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Reburial Of A Russian Empress

Almost 90 years after the Communist revolution that sent her into exile, and decades after her death, Russian Empress Maria Fedorovna has finally been laid to rest, in Russian soil.

To the sound of cannons and choirs, the empress was entombed Thursday alongside her husband, and the rest of Russia's royal Romanov family, in St. Petersburg's Peter and Paul Fortress.

Alexii II, the Patriarch of the Russian Orthodox Church, led a service for the Empress, as the contemporary relatives of the Romanovs looked on.

"She loved the Russian people deeply, and devoted a great deal of effort to the benefit of the Motherland," said the patriarch.

Maria Fedorovna was born the Danish princess Dagmar. Her ambitious father arranged for her sister to be married to the future British King, and for Dagmar to be married off to the Russian Crown Prince. Her husband later became Tsar Alexander III.

Dagmar changed her name to Maria Fedorovna when she got married, and adopted the Russian Orthodox faith.

Her first son became the last Russian monarch, Nicholas II. He was driven off the thrown by the Bolsheviks during the Russian Revolution in 1917, and executed a year later.

Maria Fedorovna managed to escape from the Soviet Union after the revolution and return to her native Denmark, where she lived until her death in 1928.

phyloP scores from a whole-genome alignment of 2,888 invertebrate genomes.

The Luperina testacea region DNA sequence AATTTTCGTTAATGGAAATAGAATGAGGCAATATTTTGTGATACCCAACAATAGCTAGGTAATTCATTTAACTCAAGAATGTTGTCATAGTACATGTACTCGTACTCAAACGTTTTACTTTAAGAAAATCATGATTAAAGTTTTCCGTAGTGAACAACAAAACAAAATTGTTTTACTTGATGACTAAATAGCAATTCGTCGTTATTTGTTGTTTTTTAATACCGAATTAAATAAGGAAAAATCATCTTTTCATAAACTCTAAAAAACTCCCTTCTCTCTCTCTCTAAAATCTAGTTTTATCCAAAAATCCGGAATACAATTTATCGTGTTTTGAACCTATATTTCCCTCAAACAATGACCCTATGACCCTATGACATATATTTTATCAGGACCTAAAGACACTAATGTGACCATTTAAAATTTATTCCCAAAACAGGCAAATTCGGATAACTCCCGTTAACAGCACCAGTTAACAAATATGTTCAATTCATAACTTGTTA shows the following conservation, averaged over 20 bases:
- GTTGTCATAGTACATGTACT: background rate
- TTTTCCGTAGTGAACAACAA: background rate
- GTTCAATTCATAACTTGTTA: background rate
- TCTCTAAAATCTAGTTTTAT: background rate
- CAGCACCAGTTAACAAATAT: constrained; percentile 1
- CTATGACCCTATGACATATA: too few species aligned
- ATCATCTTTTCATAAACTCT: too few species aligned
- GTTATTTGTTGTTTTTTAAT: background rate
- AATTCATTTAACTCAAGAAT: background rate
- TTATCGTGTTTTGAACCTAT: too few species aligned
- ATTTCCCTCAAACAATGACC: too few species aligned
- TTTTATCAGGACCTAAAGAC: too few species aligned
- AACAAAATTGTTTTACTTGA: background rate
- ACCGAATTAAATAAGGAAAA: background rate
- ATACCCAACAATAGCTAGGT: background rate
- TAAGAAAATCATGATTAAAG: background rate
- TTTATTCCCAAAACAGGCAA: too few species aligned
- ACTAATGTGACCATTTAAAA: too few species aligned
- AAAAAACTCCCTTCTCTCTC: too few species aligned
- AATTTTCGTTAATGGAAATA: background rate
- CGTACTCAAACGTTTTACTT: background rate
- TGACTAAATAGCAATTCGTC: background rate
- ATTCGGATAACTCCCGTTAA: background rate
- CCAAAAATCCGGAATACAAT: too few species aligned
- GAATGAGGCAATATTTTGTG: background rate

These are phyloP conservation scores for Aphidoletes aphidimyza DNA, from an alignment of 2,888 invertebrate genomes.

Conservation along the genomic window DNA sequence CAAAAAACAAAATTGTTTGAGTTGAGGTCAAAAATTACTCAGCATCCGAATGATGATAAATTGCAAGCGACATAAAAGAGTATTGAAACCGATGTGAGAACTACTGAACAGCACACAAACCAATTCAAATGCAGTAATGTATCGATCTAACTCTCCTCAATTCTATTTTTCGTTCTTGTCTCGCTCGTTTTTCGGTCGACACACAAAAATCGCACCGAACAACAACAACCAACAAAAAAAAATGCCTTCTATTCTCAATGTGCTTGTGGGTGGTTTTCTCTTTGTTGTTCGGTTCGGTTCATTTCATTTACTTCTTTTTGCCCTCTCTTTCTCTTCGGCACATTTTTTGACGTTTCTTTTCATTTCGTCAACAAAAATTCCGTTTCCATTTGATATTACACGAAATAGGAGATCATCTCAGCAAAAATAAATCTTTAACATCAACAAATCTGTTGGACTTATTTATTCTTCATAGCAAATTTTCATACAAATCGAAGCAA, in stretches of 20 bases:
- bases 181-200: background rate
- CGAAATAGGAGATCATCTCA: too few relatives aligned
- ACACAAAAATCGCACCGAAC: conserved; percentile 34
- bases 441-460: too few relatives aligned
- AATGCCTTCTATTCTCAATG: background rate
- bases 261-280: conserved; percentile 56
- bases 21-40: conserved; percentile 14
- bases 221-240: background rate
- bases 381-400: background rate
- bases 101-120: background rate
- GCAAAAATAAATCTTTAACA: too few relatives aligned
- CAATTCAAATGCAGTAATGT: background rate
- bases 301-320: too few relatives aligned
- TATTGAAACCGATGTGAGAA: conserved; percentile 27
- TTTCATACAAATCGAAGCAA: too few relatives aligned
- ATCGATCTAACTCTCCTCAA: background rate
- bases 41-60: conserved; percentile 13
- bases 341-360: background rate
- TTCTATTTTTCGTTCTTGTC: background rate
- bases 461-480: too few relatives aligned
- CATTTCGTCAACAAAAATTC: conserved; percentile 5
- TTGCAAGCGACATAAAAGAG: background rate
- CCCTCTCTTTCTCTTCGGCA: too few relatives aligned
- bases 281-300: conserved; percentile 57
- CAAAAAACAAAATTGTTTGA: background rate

The Empress was originally laid to rest in Copenhagen, because of contempt for the monarchy among the new Soviet leadership preventing her burial in St. Petersburg. But historians say Maria Fedorovna's dying wish was to be reburied, someday, with her family.

Biographers say that Maria Fedorovna made her two daughters promise that they would do everything possible to make Russia their mother's final resting place.

Members of the Romanov family lobbied for years for a reburial, and, finally, Russian president Vladimir Putin made it happen. He personally asked Denmark's Queen Margrethe to allow Maria Fedorovna's remains to be moved to Russia.

Denmark agreed, as a sign of its respect for the many changes in Russia since the Soviet Union fell apart 15 years ago.

Danish and British royals, all relatives of the late Empress, took part in the ceremony — including Danish Crown Prince Frederik, his wife Mary, and British Prince Michael of Kent.

All over Russia and Denmark, exhibits are being held about the life and times of Maria Fedorovna.

Russia may be a democracy now, but the reburial is one of those rare occasions when the country has a chance to honor its imperial past.

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